Sbarro exits bankruptcy. Can it become the Chipotle of pizza?

Sbarro has emerged from bankruptcy protection and moved its headquarters to Ohio, where it will focus on building up its fast-casual concept, Pizza Cucinova. Can Sbarro really make a comeback? 

Shannon Stapleton/Reuters/File
A Sbarro restaurant logo is seen in the Times Square section of New York in March. Sbarro LLC, emerged from bankruptcy this week and announced plans to move its headquarters from New York to Ohio.

There are few more troubled brands in the restaurant industry than Sbarro, the pizza chain that was ubiquitous in airports and malls across America just a few short years ago. But after hundreds of store closings and two trips through bankruptcy court, the restaurant appears poised to try for a comeback.

Sbarro emerged from bankruptcy on Monday, just a few months after its initial filing in March. A court judge approved the company’s restructuring plan on May 19. It  has new owners, including private equity firms Apollo Global, Babson Capital, and Guggenheim Investment, according to Forbes.

The chain also announced that it would be moving its headquarters from New York to Ohio, in part to cut costs but mainly to be closer to Pizza Cucinova, its new fast-casual restaurant concept.

At first glance, any investment interest at all in Sbarro seems puzzling. It goes against everything that’s currently trendy in the restaurant industry – the chain operates primarily in malls, which have seen a huge decline in both foot traffic and food court spending. It serves pizza sitting under heat lamps when customers are increasingly interested in food that’s freshly made. But looking at Pizza Cucinova, it’s easier to see why a Sbarro might not be such a far-fetched idea.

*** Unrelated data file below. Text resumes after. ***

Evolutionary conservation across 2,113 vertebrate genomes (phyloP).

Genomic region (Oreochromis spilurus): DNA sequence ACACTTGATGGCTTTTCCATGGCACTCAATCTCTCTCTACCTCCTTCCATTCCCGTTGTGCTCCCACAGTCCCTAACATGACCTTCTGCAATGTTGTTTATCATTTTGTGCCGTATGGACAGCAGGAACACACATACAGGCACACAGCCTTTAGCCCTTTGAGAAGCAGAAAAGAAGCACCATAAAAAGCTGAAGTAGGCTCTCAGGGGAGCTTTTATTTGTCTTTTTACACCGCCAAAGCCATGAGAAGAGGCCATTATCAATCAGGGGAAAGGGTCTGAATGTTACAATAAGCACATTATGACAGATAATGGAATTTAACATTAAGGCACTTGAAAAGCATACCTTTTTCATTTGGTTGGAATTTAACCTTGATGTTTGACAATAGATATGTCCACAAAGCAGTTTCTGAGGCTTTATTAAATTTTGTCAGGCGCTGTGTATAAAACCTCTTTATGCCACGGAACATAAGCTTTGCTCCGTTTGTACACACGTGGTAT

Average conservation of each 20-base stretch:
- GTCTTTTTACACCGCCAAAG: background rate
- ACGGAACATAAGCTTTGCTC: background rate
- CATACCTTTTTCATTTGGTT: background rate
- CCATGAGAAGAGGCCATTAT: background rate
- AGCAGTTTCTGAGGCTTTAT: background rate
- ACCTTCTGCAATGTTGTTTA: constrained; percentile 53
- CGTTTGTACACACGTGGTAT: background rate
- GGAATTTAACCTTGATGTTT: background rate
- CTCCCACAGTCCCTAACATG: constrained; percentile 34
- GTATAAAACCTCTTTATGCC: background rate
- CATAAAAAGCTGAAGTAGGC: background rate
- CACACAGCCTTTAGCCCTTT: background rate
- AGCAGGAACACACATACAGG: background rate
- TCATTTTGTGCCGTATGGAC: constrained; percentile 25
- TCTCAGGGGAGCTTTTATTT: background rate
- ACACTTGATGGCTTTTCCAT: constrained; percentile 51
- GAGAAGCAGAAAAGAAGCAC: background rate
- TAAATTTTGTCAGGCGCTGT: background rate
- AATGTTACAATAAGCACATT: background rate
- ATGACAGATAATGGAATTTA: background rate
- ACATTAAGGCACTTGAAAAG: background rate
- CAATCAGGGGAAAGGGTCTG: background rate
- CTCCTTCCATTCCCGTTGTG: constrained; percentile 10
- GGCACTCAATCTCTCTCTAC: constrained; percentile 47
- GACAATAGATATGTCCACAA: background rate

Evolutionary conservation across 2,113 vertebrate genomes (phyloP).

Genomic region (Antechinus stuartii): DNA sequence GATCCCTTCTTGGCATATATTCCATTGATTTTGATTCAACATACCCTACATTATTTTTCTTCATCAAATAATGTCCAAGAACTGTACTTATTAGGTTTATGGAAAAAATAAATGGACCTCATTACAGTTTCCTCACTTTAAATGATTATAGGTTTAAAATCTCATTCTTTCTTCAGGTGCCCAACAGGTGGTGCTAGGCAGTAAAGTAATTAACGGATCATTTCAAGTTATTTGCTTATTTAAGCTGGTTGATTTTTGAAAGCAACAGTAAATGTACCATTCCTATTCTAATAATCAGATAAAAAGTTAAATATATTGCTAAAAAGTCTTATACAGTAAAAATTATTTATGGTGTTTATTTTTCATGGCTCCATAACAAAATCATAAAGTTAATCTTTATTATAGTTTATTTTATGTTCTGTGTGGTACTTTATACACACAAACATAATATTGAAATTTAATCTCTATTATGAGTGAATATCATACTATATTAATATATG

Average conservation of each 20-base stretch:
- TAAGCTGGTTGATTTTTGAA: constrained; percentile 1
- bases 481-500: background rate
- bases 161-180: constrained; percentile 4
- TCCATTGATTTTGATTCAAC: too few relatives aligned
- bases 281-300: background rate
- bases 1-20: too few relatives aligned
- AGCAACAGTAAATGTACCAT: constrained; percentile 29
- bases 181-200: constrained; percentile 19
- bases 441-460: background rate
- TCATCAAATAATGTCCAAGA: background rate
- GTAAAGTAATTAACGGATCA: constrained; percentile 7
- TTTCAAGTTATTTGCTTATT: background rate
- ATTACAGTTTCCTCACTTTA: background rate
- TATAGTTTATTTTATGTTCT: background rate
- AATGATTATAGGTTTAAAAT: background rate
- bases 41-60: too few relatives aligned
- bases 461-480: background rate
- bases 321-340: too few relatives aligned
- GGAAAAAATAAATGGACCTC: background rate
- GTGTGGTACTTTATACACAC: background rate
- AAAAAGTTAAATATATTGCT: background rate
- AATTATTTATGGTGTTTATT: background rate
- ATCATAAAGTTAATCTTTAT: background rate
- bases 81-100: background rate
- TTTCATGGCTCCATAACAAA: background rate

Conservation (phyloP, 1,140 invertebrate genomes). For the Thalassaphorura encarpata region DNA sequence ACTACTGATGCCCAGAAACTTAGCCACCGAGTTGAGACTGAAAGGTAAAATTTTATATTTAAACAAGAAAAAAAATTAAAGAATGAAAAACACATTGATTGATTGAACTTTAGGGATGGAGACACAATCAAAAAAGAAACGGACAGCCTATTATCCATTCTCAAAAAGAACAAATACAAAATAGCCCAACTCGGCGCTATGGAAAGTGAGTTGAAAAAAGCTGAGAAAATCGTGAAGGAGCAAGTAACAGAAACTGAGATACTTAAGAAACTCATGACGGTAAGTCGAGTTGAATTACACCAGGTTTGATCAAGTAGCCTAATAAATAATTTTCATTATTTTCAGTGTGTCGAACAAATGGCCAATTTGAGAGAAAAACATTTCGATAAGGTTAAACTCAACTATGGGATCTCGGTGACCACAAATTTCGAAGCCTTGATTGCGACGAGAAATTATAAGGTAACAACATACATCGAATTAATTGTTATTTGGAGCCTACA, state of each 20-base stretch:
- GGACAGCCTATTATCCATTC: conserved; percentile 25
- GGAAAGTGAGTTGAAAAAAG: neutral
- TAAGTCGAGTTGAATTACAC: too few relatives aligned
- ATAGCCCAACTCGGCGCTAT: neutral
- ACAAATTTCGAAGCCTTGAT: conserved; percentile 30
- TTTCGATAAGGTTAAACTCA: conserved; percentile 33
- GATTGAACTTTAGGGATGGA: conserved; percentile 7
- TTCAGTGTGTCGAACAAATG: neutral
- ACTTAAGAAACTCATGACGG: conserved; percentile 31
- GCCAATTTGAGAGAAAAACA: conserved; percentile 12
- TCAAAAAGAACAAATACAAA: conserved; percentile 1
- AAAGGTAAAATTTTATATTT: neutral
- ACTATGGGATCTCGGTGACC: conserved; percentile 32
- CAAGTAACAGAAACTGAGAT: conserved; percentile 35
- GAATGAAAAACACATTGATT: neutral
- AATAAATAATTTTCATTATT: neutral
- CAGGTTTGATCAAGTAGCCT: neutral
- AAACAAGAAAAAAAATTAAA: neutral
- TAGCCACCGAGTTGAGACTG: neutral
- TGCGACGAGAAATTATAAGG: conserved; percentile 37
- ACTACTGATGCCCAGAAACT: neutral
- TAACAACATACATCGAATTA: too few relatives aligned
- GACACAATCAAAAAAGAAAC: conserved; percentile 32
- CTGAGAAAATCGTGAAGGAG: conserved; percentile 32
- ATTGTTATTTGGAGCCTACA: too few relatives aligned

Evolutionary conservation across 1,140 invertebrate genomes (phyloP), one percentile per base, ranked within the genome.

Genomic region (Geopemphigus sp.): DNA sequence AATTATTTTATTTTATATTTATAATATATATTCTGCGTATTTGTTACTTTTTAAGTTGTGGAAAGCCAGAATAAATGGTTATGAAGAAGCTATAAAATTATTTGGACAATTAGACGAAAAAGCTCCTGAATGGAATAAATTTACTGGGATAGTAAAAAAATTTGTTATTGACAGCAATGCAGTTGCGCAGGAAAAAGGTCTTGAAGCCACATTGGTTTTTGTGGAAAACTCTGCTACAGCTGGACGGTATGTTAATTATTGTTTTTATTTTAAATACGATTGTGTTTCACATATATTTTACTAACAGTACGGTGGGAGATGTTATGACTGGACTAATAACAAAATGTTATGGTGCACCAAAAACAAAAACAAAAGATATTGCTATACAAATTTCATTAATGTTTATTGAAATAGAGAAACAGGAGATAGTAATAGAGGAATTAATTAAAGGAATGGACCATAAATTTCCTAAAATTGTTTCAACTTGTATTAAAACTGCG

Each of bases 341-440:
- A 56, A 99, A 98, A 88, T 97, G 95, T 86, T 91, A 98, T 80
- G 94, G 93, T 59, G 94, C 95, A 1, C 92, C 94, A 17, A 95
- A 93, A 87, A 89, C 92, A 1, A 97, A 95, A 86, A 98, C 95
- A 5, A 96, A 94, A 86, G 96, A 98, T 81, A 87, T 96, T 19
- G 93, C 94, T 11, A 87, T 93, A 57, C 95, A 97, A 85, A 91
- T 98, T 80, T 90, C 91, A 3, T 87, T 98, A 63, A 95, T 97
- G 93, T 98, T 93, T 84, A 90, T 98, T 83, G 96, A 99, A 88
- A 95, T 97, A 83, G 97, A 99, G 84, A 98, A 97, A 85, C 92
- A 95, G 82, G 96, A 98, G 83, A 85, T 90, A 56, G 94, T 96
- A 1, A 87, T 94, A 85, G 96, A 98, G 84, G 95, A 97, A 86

For one, it gets the company into the fast-casual space, which multiple reports suggest is the fastest-growing sector in the restaurant industry. The two locations that have opened up so far in Columbus, Ohio, are free-standing or part of a larger, “town center” style shopping complex. Customers’ pizzas are assembled and cooked to order, like they would be at a Chipotle or other fast-casual chain. The chain’s website design is modern and golden-toned; you wouldn't guess it had anything to do with the old pizza chain at the front of your local airport. 

The restaurant industry clearly sees an untapped opportunity in the fast-casual pizza sector, as more established chains like Pizza Hut and Domino’s struggle. Chipotle has its own pizza venture, Pizzeria Locale, which opened its first location in Denver in December. But Sbarro has an advantage: If the Pizza Cucinova concept proves successful, the company has hundreds of fading Sbarro locations that could be flipped into the new restaurant.

That doesn’t mean that the company’s turnaround after years of financial losses and store closings is a sure thing. This most recent bankruptcy was its second in three years; it closed 155 of its 400 North American stores in February. Furthermore, two Chapter 11 filings in such a short period don’t generally bode well, as David Madoff, an attorney with Madoff and Khoury LLP, based in Foxboro, Mass., told  the Monitor in March. “It’s like fixing an old shoe,” he said. “You can keep on repairing it, but every time it gets weaker and weaker.”

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